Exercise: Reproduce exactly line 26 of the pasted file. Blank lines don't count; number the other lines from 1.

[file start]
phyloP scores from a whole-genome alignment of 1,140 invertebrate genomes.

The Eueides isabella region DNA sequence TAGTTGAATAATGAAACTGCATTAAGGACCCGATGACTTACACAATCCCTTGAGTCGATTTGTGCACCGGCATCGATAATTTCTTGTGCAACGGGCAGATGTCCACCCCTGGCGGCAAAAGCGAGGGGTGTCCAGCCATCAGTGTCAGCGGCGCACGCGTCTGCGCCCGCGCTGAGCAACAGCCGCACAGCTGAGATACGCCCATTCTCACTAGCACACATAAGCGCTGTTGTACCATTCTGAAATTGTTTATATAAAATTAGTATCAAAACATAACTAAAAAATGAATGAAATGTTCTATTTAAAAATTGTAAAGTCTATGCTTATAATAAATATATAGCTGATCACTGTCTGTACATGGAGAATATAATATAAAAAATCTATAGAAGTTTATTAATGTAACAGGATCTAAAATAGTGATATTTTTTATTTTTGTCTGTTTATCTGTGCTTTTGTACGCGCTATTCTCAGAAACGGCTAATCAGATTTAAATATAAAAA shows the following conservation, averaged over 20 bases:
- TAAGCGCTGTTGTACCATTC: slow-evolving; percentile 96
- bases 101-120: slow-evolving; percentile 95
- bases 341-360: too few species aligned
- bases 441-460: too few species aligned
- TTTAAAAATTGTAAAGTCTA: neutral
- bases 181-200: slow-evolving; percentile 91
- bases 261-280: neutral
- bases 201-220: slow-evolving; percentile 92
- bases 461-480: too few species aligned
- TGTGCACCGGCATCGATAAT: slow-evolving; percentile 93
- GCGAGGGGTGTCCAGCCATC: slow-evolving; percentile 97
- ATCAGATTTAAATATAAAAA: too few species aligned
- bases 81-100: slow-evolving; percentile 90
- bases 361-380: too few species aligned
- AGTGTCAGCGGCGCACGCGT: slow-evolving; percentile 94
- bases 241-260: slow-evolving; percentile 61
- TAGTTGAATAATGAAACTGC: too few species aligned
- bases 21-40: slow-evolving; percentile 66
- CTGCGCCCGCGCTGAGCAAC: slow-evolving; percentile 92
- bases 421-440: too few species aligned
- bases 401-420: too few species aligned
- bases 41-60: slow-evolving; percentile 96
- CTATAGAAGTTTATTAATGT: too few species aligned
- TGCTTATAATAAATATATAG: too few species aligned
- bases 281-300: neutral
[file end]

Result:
- TGCTTATAATAAATATATAG: too few species aligned